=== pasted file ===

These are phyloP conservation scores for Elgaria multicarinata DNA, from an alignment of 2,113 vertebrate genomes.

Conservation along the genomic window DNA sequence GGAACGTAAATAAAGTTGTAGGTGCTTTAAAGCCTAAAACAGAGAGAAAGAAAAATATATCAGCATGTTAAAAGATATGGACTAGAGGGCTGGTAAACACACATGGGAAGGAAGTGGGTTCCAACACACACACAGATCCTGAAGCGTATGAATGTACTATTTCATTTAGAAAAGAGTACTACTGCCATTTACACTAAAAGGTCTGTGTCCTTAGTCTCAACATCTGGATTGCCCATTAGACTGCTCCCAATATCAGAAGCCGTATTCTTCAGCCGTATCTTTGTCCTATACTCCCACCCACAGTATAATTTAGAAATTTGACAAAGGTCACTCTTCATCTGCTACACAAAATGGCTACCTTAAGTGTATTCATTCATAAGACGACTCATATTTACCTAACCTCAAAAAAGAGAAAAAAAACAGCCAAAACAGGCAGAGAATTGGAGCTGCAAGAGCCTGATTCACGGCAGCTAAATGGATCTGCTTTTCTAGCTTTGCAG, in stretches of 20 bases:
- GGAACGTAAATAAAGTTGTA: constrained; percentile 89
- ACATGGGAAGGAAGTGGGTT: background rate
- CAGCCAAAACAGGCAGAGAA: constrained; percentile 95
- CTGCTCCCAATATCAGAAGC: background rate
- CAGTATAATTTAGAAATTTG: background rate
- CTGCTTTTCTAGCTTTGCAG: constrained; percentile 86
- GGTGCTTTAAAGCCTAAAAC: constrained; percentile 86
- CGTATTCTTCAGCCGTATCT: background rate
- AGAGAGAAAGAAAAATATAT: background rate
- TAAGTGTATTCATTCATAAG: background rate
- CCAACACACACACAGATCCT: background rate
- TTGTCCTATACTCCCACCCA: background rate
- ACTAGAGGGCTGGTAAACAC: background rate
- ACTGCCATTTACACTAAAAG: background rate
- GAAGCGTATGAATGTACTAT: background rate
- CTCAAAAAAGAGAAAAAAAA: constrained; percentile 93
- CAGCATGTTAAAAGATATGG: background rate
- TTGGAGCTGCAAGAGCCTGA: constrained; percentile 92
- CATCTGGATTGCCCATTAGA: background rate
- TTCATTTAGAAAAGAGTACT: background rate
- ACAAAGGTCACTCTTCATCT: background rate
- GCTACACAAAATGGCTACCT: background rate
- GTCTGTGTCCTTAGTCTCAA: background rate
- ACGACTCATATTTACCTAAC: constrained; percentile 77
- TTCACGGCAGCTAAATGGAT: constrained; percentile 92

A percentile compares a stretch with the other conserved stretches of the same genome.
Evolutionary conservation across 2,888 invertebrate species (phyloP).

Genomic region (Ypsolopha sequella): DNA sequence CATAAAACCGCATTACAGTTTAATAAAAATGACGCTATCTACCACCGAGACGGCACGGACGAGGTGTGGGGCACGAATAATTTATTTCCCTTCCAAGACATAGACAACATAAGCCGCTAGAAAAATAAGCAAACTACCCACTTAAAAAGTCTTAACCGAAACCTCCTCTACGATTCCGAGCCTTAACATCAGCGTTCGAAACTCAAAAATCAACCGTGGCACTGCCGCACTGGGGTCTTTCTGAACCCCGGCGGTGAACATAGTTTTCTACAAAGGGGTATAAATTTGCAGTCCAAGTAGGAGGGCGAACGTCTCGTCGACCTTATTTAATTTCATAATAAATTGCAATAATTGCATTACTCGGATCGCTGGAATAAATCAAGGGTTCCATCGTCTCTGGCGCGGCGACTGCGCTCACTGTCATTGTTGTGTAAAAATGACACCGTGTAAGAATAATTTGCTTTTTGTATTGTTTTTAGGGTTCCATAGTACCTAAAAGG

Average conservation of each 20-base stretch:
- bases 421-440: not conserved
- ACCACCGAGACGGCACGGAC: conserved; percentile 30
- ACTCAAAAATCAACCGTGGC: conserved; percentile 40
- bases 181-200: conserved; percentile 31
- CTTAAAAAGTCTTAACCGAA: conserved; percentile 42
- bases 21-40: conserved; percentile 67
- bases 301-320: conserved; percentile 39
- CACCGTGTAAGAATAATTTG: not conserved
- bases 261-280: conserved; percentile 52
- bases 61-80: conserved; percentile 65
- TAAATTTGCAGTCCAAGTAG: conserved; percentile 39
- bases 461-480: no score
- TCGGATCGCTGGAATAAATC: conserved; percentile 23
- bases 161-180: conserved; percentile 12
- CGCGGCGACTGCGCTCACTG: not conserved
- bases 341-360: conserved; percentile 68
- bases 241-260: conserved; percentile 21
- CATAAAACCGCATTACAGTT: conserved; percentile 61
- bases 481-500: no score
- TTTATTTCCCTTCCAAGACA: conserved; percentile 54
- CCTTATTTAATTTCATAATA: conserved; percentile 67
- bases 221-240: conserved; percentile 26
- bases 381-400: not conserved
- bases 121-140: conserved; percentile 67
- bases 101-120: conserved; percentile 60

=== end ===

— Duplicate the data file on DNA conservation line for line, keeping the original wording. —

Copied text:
These are phyloP conservation scores for Elgaria multicarinata DNA, from an alignment of 2,113 vertebrate genomes.

Conservation along the genomic window DNA sequence GGAACGTAAATAAAGTTGTAGGTGCTTTAAAGCCTAAAACAGAGAGAAAGAAAAATATATCAGCATGTTAAAAGATATGGACTAGAGGGCTGGTAAACACACATGGGAAGGAAGTGGGTTCCAACACACACACAGATCCTGAAGCGTATGAATGTACTATTTCATTTAGAAAAGAGTACTACTGCCATTTACACTAAAAGGTCTGTGTCCTTAGTCTCAACATCTGGATTGCCCATTAGACTGCTCCCAATATCAGAAGCCGTATTCTTCAGCCGTATCTTTGTCCTATACTCCCACCCACAGTATAATTTAGAAATTTGACAAAGGTCACTCTTCATCTGCTACACAAAATGGCTACCTTAAGTGTATTCATTCATAAGACGACTCATATTTACCTAACCTCAAAAAAGAGAAAAAAAACAGCCAAAACAGGCAGAGAATTGGAGCTGCAAGAGCCTGATTCACGGCAGCTAAATGGATCTGCTTTTCTAGCTTTGCAG, in stretches of 20 bases:
- GGAACGTAAATAAAGTTGTA: constrained; percentile 89
- ACATGGGAAGGAAGTGGGTT: background rate
- CAGCCAAAACAGGCAGAGAA: constrained; percentile 95
- CTGCTCCCAATATCAGAAGC: background rate
- CAGTATAATTTAGAAATTTG: background rate
- CTGCTTTTCTAGCTTTGCAG: constrained; percentile 86
- GGTGCTTTAAAGCCTAAAAC: constrained; percentile 86
- CGTATTCTTCAGCCGTATCT: background rate
- AGAGAGAAAGAAAAATATAT: background rate
- TAAGTGTATTCATTCATAAG: background rate
- CCAACACACACACAGATCCT: background rate
- TTGTCCTATACTCCCACCCA: background rate
- ACTAGAGGGCTGGTAAACAC: background rate
- ACTGCCATTTACACTAAAAG: background rate
- GAAGCGTATGAATGTACTAT: background rate
- CTCAAAAAAGAGAAAAAAAA: constrained; percentile 93
- CAGCATGTTAAAAGATATGG: background rate
- TTGGAGCTGCAAGAGCCTGA: constrained; percentile 92
- CATCTGGATTGCCCATTAGA: background rate
- TTCATTTAGAAAAGAGTACT: background rate
- ACAAAGGTCACTCTTCATCT: background rate
- GCTACACAAAATGGCTACCT: background rate
- GTCTGTGTCCTTAGTCTCAA: background rate
- ACGACTCATATTTACCTAAC: constrained; percentile 77
- TTCACGGCAGCTAAATGGAT: constrained; percentile 92

A percentile compares a stretch with the other conserved stretches of the same genome.
Evolutionary conservation across 2,888 invertebrate species (phyloP).

Genomic region (Ypsolopha sequella): DNA sequence CATAAAACCGCATTACAGTTTAATAAAAATGACGCTATCTACCACCGAGACGGCACGGACGAGGTGTGGGGCACGAATAATTTATTTCCCTTCCAAGACATAGACAACATAAGCCGCTAGAAAAATAAGCAAACTACCCACTTAAAAAGTCTTAACCGAAACCTCCTCTACGATTCCGAGCCTTAACATCAGCGTTCGAAACTCAAAAATCAACCGTGGCACTGCCGCACTGGGGTCTTTCTGAACCCCGGCGGTGAACATAGTTTTCTACAAAGGGGTATAAATTTGCAGTCCAAGTAGGAGGGCGAACGTCTCGTCGACCTTATTTAATTTCATAATAAATTGCAATAATTGCATTACTCGGATCGCTGGAATAAATCAAGGGTTCCATCGTCTCTGGCGCGGCGACTGCGCTCACTGTCATTGTTGTGTAAAAATGACACCGTGTAAGAATAATTTGCTTTTTGTATTGTTTTTAGGGTTCCATAGTACCTAAAAGG

Average conservation of each 20-base stretch:
- bases 421-440: not conserved
- ACCACCGAGACGGCACGGAC: conserved; percentile 30
- ACTCAAAAATCAACCGTGGC: conserved; percentile 40
- bases 181-200: conserved; percentile 31
- CTTAAAAAGTCTTAACCGAA: conserved; percentile 42
- bases 21-40: conserved; percentile 67
- bases 301-320: conserved; percentile 39
- CACCGTGTAAGAATAATTTG: not conserved
- bases 261-280: conserved; percentile 52
- bases 61-80: conserved; percentile 65
- TAAATTTGCAGTCCAAGTAG: conserved; percentile 39
- bases 461-480: no score
- TCGGATCGCTGGAATAAATC: conserved; percentile 23
- bases 161-180: conserved; percentile 12
- CGCGGCGACTGCGCTCACTG: not conserved
- bases 341-360: conserved; percentile 68
- bases 241-260: conserved; percentile 21
- CATAAAACCGCATTACAGTT: conserved; percentile 61
- bases 481-500: no score
- TTTATTTCCCTTCCAAGACA: conserved; percentile 54
- CCTTATTTAATTTCATAATA: conserved; percentile 67
- bases 221-240: conserved; percentile 26
- bases 381-400: not conserved
- bases 121-140: conserved; percentile 67
- bases 101-120: conserved; percentile 60